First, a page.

This article suggests that the current version of Rule 6.1 of the Model Rules of Professional Conduct has not achieved its objective of fostering universal public and pro bono service among lawyers, and proposes a change to the current rule that hopefully will be more successful in achieving these laudable objectives. From the earliest days of the Anglo-American legal profession, lawyers have understood public, or pro bono publico, service to be fundamental to their identity as professionals. During the last half of the 20th century, however, this evolution became a revolution, as pro bono increasingly came to be identified with free legal services to indigent clients, and public service as all other uncompensated legal work.
This article addresses whether it is time to redefine the duty enunciated in Rule 6.1 to include both legal services to the poor and broader public service. Part II of the article explores the historical context of pro bono publico and public service among lawyers and the history of lawyers’ public service tradition. Part III reviews the economic impact of providing pro bono services for law firms. A part of this discussion will be the extent to which lawyers and law firms are presently engaging in pro bono services under the current non-mandatory rule. Part IV further analyzes the ethical duties enunciated in Rule 6.1, including the philosophical underpinnings for a broad duty in society for citizens to contribute to the public good. This argument suggests that all members of a civilized society have a duty to sustain the society (civitas), whether they are lawyers or bricklayers, and that each must contribute according to his or her talents for society to work.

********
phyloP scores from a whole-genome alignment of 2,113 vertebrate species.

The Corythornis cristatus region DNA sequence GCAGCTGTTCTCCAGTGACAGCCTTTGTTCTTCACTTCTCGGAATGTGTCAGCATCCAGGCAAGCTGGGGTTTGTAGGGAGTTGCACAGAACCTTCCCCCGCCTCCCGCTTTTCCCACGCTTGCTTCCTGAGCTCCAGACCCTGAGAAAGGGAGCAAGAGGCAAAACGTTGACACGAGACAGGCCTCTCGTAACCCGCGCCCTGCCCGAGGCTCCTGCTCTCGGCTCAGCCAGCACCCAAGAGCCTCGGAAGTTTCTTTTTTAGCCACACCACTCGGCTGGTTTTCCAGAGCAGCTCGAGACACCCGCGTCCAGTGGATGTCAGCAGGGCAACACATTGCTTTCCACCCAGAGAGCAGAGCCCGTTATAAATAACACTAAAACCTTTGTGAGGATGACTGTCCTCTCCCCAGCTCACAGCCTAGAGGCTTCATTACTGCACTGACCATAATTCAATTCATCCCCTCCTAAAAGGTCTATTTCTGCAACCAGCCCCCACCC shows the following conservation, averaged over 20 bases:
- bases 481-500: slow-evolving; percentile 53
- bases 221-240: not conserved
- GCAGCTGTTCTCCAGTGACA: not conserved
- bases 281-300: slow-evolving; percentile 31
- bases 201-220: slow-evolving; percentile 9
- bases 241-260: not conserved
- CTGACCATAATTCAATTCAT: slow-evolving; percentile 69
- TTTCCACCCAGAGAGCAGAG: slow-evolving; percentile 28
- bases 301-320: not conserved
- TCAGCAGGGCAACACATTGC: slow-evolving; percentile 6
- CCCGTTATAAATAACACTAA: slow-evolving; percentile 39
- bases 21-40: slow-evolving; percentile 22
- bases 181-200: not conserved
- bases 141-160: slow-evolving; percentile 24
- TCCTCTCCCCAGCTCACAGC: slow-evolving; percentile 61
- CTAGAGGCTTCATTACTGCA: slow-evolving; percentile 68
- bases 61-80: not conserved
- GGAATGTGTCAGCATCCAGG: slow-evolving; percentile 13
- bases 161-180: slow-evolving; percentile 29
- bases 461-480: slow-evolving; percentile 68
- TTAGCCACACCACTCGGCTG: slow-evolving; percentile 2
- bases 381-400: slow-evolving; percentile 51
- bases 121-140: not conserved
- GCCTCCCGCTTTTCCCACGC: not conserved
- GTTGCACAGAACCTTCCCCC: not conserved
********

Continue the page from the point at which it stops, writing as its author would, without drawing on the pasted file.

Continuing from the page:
Gary A Munneke & Eileen Eck, Re-defining Pro Bono: Professional Commitment to Public Service, 1 Charlotte L. Rev. 21 (2008).